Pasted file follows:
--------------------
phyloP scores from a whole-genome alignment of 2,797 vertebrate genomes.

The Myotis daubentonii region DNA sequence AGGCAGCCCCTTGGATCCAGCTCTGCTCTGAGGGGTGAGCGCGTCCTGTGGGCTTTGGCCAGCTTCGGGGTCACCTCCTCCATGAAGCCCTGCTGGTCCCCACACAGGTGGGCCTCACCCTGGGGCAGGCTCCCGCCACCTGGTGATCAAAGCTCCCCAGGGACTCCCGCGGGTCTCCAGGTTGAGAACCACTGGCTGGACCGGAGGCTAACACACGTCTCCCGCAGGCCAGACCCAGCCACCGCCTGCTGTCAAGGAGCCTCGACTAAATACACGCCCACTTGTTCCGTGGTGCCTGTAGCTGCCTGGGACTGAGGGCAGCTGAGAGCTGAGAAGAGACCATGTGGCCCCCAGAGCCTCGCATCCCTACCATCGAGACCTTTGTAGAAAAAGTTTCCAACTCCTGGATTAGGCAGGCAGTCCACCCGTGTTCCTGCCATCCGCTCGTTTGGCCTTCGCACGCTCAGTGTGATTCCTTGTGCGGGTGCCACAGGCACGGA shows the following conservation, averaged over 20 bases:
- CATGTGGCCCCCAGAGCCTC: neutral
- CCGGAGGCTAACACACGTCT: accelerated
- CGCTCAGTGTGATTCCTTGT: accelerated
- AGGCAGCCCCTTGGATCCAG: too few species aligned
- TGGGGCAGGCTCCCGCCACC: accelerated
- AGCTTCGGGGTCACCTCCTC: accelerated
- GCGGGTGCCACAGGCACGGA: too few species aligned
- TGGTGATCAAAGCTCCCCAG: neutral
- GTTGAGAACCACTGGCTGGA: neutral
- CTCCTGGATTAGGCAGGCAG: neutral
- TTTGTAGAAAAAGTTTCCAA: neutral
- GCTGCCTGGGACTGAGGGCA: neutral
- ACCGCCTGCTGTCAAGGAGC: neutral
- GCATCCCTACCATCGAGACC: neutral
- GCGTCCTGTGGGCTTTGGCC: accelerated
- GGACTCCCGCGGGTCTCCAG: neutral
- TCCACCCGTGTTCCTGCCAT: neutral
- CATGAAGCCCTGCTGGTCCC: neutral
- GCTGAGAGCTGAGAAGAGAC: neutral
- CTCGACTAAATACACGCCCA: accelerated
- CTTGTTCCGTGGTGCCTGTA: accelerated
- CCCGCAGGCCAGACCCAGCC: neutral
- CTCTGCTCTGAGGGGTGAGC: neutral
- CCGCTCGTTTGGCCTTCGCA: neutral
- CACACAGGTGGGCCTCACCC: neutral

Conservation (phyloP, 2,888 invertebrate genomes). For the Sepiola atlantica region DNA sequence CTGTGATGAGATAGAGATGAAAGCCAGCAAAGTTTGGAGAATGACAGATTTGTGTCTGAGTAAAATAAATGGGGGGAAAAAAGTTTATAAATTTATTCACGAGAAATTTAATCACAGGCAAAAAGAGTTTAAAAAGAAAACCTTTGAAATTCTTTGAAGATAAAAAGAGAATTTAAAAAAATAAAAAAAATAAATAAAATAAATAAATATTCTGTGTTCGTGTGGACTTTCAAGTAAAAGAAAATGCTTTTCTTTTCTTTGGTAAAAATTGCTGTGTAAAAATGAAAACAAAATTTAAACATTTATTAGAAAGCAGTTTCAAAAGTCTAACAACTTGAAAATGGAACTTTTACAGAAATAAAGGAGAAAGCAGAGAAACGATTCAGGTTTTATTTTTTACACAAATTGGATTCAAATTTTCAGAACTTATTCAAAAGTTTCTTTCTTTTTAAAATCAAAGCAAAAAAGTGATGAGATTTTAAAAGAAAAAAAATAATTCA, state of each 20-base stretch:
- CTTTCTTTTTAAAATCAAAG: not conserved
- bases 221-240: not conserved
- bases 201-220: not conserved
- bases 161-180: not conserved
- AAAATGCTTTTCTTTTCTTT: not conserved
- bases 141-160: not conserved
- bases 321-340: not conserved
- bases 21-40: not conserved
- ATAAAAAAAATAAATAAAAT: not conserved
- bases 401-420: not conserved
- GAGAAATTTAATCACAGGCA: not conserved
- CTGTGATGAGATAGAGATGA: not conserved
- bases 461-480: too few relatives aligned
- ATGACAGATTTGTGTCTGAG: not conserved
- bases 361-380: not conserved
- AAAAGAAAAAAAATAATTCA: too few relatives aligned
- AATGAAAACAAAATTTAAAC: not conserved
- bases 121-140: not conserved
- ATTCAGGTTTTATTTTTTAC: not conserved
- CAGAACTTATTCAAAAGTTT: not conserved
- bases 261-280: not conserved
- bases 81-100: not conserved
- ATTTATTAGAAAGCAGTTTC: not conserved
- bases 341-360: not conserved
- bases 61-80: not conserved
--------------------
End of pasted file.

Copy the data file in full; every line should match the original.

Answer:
phyloP scores from a whole-genome alignment of 2,797 vertebrate genomes.

The Myotis daubentonii region DNA sequence AGGCAGCCCCTTGGATCCAGCTCTGCTCTGAGGGGTGAGCGCGTCCTGTGGGCTTTGGCCAGCTTCGGGGTCACCTCCTCCATGAAGCCCTGCTGGTCCCCACACAGGTGGGCCTCACCCTGGGGCAGGCTCCCGCCACCTGGTGATCAAAGCTCCCCAGGGACTCCCGCGGGTCTCCAGGTTGAGAACCACTGGCTGGACCGGAGGCTAACACACGTCTCCCGCAGGCCAGACCCAGCCACCGCCTGCTGTCAAGGAGCCTCGACTAAATACACGCCCACTTGTTCCGTGGTGCCTGTAGCTGCCTGGGACTGAGGGCAGCTGAGAGCTGAGAAGAGACCATGTGGCCCCCAGAGCCTCGCATCCCTACCATCGAGACCTTTGTAGAAAAAGTTTCCAACTCCTGGATTAGGCAGGCAGTCCACCCGTGTTCCTGCCATCCGCTCGTTTGGCCTTCGCACGCTCAGTGTGATTCCTTGTGCGGGTGCCACAGGCACGGA shows the following conservation, averaged over 20 bases:
- CATGTGGCCCCCAGAGCCTC: neutral
- CCGGAGGCTAACACACGTCT: accelerated
- CGCTCAGTGTGATTCCTTGT: accelerated
- AGGCAGCCCCTTGGATCCAG: too few species aligned
- TGGGGCAGGCTCCCGCCACC: accelerated
- AGCTTCGGGGTCACCTCCTC: accelerated
- GCGGGTGCCACAGGCACGGA: too few species aligned
- TGGTGATCAAAGCTCCCCAG: neutral
- GTTGAGAACCACTGGCTGGA: neutral
- CTCCTGGATTAGGCAGGCAG: neutral
- TTTGTAGAAAAAGTTTCCAA: neutral
- GCTGCCTGGGACTGAGGGCA: neutral
- ACCGCCTGCTGTCAAGGAGC: neutral
- GCATCCCTACCATCGAGACC: neutral
- GCGTCCTGTGGGCTTTGGCC: accelerated
- GGACTCCCGCGGGTCTCCAG: neutral
- TCCACCCGTGTTCCTGCCAT: neutral
- CATGAAGCCCTGCTGGTCCC: neutral
- GCTGAGAGCTGAGAAGAGAC: neutral
- CTCGACTAAATACACGCCCA: accelerated
- CTTGTTCCGTGGTGCCTGTA: accelerated
- CCCGCAGGCCAGACCCAGCC: neutral
- CTCTGCTCTGAGGGGTGAGC: neutral
- CCGCTCGTTTGGCCTTCGCA: neutral
- CACACAGGTGGGCCTCACCC: neutral

Conservation (phyloP, 2,888 invertebrate genomes). For the Sepiola atlantica region DNA sequence CTGTGATGAGATAGAGATGAAAGCCAGCAAAGTTTGGAGAATGACAGATTTGTGTCTGAGTAAAATAAATGGGGGGAAAAAAGTTTATAAATTTATTCACGAGAAATTTAATCACAGGCAAAAAGAGTTTAAAAAGAAAACCTTTGAAATTCTTTGAAGATAAAAAGAGAATTTAAAAAAATAAAAAAAATAAATAAAATAAATAAATATTCTGTGTTCGTGTGGACTTTCAAGTAAAAGAAAATGCTTTTCTTTTCTTTGGTAAAAATTGCTGTGTAAAAATGAAAACAAAATTTAAACATTTATTAGAAAGCAGTTTCAAAAGTCTAACAACTTGAAAATGGAACTTTTACAGAAATAAAGGAGAAAGCAGAGAAACGATTCAGGTTTTATTTTTTACACAAATTGGATTCAAATTTTCAGAACTTATTCAAAAGTTTCTTTCTTTTTAAAATCAAAGCAAAAAAGTGATGAGATTTTAAAAGAAAAAAAATAATTCA, state of each 20-base stretch:
- CTTTCTTTTTAAAATCAAAG: not conserved
- bases 221-240: not conserved
- bases 201-220: not conserved
- bases 161-180: not conserved
- AAAATGCTTTTCTTTTCTTT: not conserved
- bases 141-160: not conserved
- bases 321-340: not conserved
- bases 21-40: not conserved
- ATAAAAAAAATAAATAAAAT: not conserved
- bases 401-420: not conserved
- GAGAAATTTAATCACAGGCA: not conserved
- CTGTGATGAGATAGAGATGA: not conserved
- bases 461-480: too few relatives aligned
- ATGACAGATTTGTGTCTGAG: not conserved
- bases 361-380: not conserved
- AAAAGAAAAAAAATAATTCA: too few relatives aligned
- AATGAAAACAAAATTTAAAC: not conserved
- bases 121-140: not conserved
- ATTCAGGTTTTATTTTTTAC: not conserved
- CAGAACTTATTCAAAAGTTT: not conserved
- bases 261-280: not conserved
- bases 81-100: not conserved
- ATTTATTAGAAAGCAGTTTC: not conserved
- bases 341-360: not conserved
- bases 61-80: not conserved